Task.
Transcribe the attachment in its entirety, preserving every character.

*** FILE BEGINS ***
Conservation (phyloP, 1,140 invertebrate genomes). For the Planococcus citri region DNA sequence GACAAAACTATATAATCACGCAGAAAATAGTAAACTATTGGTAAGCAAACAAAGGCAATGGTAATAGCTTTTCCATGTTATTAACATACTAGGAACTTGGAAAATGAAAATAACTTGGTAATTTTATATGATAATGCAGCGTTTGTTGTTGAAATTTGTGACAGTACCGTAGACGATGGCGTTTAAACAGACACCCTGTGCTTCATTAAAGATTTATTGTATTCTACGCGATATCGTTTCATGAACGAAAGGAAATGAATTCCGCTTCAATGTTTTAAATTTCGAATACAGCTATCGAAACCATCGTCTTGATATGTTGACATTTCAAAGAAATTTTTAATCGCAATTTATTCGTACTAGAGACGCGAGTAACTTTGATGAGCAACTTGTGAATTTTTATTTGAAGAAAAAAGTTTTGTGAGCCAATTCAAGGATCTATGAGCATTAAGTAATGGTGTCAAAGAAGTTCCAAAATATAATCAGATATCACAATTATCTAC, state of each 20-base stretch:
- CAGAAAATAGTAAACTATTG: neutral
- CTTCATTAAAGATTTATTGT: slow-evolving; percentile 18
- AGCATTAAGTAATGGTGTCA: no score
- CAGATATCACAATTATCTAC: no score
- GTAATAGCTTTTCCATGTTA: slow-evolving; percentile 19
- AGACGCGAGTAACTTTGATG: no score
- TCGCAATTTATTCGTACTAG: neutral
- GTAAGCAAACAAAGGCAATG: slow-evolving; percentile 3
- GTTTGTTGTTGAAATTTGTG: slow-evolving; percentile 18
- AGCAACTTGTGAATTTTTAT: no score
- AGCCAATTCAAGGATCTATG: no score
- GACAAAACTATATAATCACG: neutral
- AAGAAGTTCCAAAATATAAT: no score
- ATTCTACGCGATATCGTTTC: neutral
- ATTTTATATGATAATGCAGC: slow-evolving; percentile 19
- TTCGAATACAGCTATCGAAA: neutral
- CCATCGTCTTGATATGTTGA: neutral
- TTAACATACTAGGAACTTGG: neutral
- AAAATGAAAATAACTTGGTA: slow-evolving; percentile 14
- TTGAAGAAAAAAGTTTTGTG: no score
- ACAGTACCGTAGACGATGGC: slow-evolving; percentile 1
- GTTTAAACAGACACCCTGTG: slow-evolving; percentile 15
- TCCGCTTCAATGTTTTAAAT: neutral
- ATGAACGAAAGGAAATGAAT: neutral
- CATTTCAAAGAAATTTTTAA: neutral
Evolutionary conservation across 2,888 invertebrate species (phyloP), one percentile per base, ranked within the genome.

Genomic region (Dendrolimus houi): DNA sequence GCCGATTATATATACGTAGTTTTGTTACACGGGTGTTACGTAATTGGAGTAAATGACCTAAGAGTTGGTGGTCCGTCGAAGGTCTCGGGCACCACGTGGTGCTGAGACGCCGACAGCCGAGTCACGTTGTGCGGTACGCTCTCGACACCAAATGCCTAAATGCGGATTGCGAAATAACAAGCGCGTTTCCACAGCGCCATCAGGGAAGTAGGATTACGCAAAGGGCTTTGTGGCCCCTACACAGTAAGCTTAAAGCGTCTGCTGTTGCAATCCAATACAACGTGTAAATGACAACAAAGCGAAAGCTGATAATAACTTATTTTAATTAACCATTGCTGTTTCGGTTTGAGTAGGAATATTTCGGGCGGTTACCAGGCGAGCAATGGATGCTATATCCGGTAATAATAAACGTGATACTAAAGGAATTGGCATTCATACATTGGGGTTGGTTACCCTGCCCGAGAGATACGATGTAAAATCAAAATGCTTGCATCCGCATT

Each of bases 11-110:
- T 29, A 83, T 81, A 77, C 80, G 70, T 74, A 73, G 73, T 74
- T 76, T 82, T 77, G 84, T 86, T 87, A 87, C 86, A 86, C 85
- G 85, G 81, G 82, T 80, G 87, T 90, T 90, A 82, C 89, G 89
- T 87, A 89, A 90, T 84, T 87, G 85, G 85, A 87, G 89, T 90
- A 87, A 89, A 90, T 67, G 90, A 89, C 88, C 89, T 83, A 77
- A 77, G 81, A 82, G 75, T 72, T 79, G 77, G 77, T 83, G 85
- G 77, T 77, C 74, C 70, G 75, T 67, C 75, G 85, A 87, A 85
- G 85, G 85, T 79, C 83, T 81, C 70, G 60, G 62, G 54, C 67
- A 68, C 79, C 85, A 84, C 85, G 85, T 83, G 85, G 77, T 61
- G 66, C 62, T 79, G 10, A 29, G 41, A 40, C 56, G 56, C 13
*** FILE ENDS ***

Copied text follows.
Conservation (phyloP, 1,140 invertebrate genomes). For the Planococcus citri region DNA sequence GACAAAACTATATAATCACGCAGAAAATAGTAAACTATTGGTAAGCAAACAAAGGCAATGGTAATAGCTTTTCCATGTTATTAACATACTAGGAACTTGGAAAATGAAAATAACTTGGTAATTTTATATGATAATGCAGCGTTTGTTGTTGAAATTTGTGACAGTACCGTAGACGATGGCGTTTAAACAGACACCCTGTGCTTCATTAAAGATTTATTGTATTCTACGCGATATCGTTTCATGAACGAAAGGAAATGAATTCCGCTTCAATGTTTTAAATTTCGAATACAGCTATCGAAACCATCGTCTTGATATGTTGACATTTCAAAGAAATTTTTAATCGCAATTTATTCGTACTAGAGACGCGAGTAACTTTGATGAGCAACTTGTGAATTTTTATTTGAAGAAAAAAGTTTTGTGAGCCAATTCAAGGATCTATGAGCATTAAGTAATGGTGTCAAAGAAGTTCCAAAATATAATCAGATATCACAATTATCTAC, state of each 20-base stretch:
- CAGAAAATAGTAAACTATTG: neutral
- CTTCATTAAAGATTTATTGT: slow-evolving; percentile 18
- AGCATTAAGTAATGGTGTCA: no score
- CAGATATCACAATTATCTAC: no score
- GTAATAGCTTTTCCATGTTA: slow-evolving; percentile 19
- AGACGCGAGTAACTTTGATG: no score
- TCGCAATTTATTCGTACTAG: neutral
- GTAAGCAAACAAAGGCAATG: slow-evolving; percentile 3
- GTTTGTTGTTGAAATTTGTG: slow-evolving; percentile 18
- AGCAACTTGTGAATTTTTAT: no score
- AGCCAATTCAAGGATCTATG: no score
- GACAAAACTATATAATCACG: neutral
- AAGAAGTTCCAAAATATAAT: no score
- ATTCTACGCGATATCGTTTC: neutral
- ATTTTATATGATAATGCAGC: slow-evolving; percentile 19
- TTCGAATACAGCTATCGAAA: neutral
- CCATCGTCTTGATATGTTGA: neutral
- TTAACATACTAGGAACTTGG: neutral
- AAAATGAAAATAACTTGGTA: slow-evolving; percentile 14
- TTGAAGAAAAAAGTTTTGTG: no score
- ACAGTACCGTAGACGATGGC: slow-evolving; percentile 1
- GTTTAAACAGACACCCTGTG: slow-evolving; percentile 15
- TCCGCTTCAATGTTTTAAAT: neutral
- ATGAACGAAAGGAAATGAAT: neutral
- CATTTCAAAGAAATTTTTAA: neutral
Evolutionary conservation across 2,888 invertebrate species (phyloP), one percentile per base, ranked within the genome.

Genomic region (Dendrolimus houi): DNA sequence GCCGATTATATATACGTAGTTTTGTTACACGGGTGTTACGTAATTGGAGTAAATGACCTAAGAGTTGGTGGTCCGTCGAAGGTCTCGGGCACCACGTGGTGCTGAGACGCCGACAGCCGAGTCACGTTGTGCGGTACGCTCTCGACACCAAATGCCTAAATGCGGATTGCGAAATAACAAGCGCGTTTCCACAGCGCCATCAGGGAAGTAGGATTACGCAAAGGGCTTTGTGGCCCCTACACAGTAAGCTTAAAGCGTCTGCTGTTGCAATCCAATACAACGTGTAAATGACAACAAAGCGAAAGCTGATAATAACTTATTTTAATTAACCATTGCTGTTTCGGTTTGAGTAGGAATATTTCGGGCGGTTACCAGGCGAGCAATGGATGCTATATCCGGTAATAATAAACGTGATACTAAAGGAATTGGCATTCATACATTGGGGTTGGTTACCCTGCCCGAGAGATACGATGTAAAATCAAAATGCTTGCATCCGCATT

Each of bases 11-110:
- T 29, A 83, T 81, A 77, C 80, G 70, T 74, A 73, G 73, T 74
- T 76, T 82, T 77, G 84, T 86, T 87, A 87, C 86, A 86, C 85
- G 85, G 81, G 82, T 80, G 87, T 90, T 90, A 82, C 89, G 89
- T 87, A 89, A 90, T 84, T 87, G 85, G 85, A 87, G 89, T 90
- A 87, A 89, A 90, T 67, G 90, A 89, C 88, C 89, T 83, A 77
- A 77, G 81, A 82, G 75, T 72, T 79, G 77, G 77, T 83, G 85
- G 77, T 77, C 74, C 70, G 75, T 67, C 75, G 85, A 87, A 85
- G 85, G 85, T 79, C 83, T 81, C 70, G 60, G 62, G 54, C 67
- A 68, C 79, C 85, A 84, C 85, G 85, T 83, G 85, G 77, T 61
- G 66, C 62, T 79, G 10, A 29, G 41, A 40, C 56, G 56, C 13